People buy from People that . . . . A Paradox.

Sales Consultants recognize that people buy product and services from people. That is quite obvious. Simply put people buy from people that do quite specific things. People that consistently exhibit certain, definite behaviors. However, this is more so as the complexity of the business environment and circumstances in which the sale takes place, but is generally prevalent in the business-to-business sales context.

During the opportunity qualification process, after the basis for mutual value has been established, a primary factor determining why we should pursue an opportunity lies with the maturity of our relationship with the client decision network. Often success is determined by who has the more mature relationship, either our competition or us. This success is determined by access to the decision network that, in turn, is a function of the maturity of the relationship. Often a better value proposition is more readily accepted by who conveys the message and to whom, rather than how well. Great at product knowledge, the quality of presentation, demonstrations or closing skills are more often than not, do not substitute a mature client relationship.

An apt way of perceiving a sales consultant is a catalyst for change. When a client experiences a problem or is presented with an opportunity that involves consulting outside of their organization, they are beginning a process of change. The successful sales consultant is invariably the one that is better at presenting their organization’s value proposition, assisting the customer to make that change. An integral part of allowing the client to buy a value proposition lies with the maturity of the trusted relationship we have with the client decision network as people and instilling the assurance that we can deliver on our promises that we are absolutely sure we can deliver upon (that is, if we do want to have a sustainable client relationship). This has more to do with how we relate and relay our message rather than what we say. Certainly, more EQ and XQ than IQ is required.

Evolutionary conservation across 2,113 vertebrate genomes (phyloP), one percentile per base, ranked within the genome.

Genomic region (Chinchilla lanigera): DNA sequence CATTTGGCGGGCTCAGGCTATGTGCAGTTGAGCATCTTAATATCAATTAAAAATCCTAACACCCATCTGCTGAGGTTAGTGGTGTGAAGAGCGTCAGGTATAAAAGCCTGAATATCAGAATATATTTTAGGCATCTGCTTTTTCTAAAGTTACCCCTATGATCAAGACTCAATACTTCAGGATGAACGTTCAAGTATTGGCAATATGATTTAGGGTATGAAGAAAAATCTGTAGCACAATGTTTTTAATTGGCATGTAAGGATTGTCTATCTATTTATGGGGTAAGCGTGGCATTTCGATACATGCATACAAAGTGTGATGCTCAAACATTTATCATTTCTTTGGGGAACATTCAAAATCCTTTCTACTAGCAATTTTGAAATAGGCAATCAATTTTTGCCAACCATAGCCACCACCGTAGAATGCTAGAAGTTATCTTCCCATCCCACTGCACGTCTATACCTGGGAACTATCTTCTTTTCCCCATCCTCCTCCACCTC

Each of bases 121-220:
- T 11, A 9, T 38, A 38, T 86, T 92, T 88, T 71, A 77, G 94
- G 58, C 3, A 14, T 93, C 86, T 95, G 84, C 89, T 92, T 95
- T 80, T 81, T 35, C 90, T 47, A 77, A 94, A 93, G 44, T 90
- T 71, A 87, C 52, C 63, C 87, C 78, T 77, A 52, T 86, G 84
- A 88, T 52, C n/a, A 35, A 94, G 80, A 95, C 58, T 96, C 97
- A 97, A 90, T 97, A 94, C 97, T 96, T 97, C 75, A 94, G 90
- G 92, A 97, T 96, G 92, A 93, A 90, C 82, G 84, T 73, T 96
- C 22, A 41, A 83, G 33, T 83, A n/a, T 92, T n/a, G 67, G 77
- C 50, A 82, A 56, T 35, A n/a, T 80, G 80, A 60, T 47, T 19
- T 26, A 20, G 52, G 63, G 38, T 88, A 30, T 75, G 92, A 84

But, let’s ponder on the statement “mature relationship“ in terms of its mythical understanding and realization in practice. I wonder how many successful sales consultants can honestly say that their most significant deals were closed as a result of serious entertaining (other than an occasional lunch), knowing the client’s wife/husband or if they had any children, knowing client’s hobbies or sporting activities and actually partaking in them or having a client know anything personal about them of any significance. This knowledge and these activities have little or no significance when considering six or more figure deals with senior executives and a board of directors when presenting a value proposition that is bound to change their business. In addition, building rapport at a social level may not always be possible given that client and consultants may have different values and beliefs away from the professional context. Business rapport carries more weight than social rapport.